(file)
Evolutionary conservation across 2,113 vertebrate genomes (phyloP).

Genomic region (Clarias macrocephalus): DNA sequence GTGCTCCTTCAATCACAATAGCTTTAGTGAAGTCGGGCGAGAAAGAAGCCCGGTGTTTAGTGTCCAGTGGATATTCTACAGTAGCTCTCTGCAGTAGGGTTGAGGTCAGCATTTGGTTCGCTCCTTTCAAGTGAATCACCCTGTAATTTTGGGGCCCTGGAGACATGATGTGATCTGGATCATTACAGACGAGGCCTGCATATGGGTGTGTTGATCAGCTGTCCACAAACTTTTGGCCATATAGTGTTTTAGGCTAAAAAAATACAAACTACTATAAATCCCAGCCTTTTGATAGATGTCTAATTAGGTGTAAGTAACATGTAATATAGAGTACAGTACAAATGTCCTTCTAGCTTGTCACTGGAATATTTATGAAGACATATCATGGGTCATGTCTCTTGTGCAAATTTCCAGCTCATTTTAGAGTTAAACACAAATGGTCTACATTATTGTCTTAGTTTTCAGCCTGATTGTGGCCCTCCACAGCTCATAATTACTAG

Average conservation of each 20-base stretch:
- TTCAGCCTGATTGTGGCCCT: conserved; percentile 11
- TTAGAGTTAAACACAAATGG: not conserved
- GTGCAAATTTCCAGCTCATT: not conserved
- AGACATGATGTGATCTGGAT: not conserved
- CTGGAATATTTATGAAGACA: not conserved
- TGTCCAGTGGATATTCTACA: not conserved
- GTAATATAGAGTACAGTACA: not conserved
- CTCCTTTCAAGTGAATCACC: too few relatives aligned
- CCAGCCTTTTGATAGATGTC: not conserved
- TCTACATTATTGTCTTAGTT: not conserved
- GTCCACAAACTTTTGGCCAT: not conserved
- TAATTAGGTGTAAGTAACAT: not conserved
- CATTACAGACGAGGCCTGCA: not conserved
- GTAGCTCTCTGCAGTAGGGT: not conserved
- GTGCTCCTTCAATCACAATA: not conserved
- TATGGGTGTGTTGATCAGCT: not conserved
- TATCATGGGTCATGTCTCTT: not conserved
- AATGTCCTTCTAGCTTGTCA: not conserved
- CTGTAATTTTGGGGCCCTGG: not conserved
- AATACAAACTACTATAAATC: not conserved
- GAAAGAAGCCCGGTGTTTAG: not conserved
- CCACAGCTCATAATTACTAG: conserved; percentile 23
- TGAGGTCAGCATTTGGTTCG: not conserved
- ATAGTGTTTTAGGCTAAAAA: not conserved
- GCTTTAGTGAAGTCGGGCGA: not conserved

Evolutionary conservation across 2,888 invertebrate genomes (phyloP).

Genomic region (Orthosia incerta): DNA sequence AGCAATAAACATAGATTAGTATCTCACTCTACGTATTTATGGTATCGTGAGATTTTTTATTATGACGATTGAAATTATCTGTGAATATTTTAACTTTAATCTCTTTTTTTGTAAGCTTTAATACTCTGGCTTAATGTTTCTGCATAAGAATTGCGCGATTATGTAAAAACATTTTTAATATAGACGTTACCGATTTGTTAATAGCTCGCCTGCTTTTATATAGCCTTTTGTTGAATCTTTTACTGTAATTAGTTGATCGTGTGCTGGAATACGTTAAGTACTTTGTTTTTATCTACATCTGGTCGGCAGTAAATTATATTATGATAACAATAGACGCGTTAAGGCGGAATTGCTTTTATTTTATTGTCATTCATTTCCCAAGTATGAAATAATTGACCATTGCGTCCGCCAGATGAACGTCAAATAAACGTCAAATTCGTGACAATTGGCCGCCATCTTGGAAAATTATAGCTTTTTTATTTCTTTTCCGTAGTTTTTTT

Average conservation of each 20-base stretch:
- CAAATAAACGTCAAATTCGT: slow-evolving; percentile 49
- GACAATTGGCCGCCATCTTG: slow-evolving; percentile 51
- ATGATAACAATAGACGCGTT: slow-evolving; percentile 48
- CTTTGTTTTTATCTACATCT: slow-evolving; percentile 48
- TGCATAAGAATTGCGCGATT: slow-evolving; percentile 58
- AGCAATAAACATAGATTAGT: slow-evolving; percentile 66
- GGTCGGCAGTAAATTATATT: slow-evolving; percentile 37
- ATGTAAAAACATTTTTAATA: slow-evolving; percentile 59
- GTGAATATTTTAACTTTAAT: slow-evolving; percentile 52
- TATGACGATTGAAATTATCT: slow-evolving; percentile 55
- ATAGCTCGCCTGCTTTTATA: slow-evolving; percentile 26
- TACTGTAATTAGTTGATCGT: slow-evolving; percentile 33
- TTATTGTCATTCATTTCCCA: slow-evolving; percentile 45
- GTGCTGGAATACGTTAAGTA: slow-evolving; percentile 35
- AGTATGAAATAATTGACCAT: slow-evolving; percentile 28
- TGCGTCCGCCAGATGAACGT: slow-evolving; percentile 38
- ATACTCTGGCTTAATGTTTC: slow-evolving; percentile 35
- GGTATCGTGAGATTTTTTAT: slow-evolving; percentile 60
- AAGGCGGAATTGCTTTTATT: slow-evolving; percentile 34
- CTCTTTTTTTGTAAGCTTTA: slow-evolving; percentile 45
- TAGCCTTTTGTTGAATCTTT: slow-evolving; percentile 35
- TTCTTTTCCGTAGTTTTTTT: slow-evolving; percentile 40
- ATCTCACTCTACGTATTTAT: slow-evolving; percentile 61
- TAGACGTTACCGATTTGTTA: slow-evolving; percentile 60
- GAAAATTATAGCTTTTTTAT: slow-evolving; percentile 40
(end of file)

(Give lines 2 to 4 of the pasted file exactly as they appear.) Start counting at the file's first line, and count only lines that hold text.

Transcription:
Genomic region (Clarias macrocephalus): DNA sequence GTGCTCCTTCAATCACAATAGCTTTAGTGAAGTCGGGCGAGAAAGAAGCCCGGTGTTTAGTGTCCAGTGGATATTCTACAGTAGCTCTCTGCAGTAGGGTTGAGGTCAGCATTTGGTTCGCTCCTTTCAAGTGAATCACCCTGTAATTTTGGGGCCCTGGAGACATGATGTGATCTGGATCATTACAGACGAGGCCTGCATATGGGTGTGTTGATCAGCTGTCCACAAACTTTTGGCCATATAGTGTTTTAGGCTAAAAAAATACAAACTACTATAAATCCCAGCCTTTTGATAGATGTCTAATTAGGTGTAAGTAACATGTAATATAGAGTACAGTACAAATGTCCTTCTAGCTTGTCACTGGAATATTTATGAAGACATATCATGGGTCATGTCTCTTGTGCAAATTTCCAGCTCATTTTAGAGTTAAACACAAATGGTCTACATTATTGTCTTAGTTTTCAGCCTGATTGTGGCCCTCCACAGCTCATAATTACTAG

Average conservation of each 20-base stretch:
- TTCAGCCTGATTGTGGCCCT: conserved; percentile 11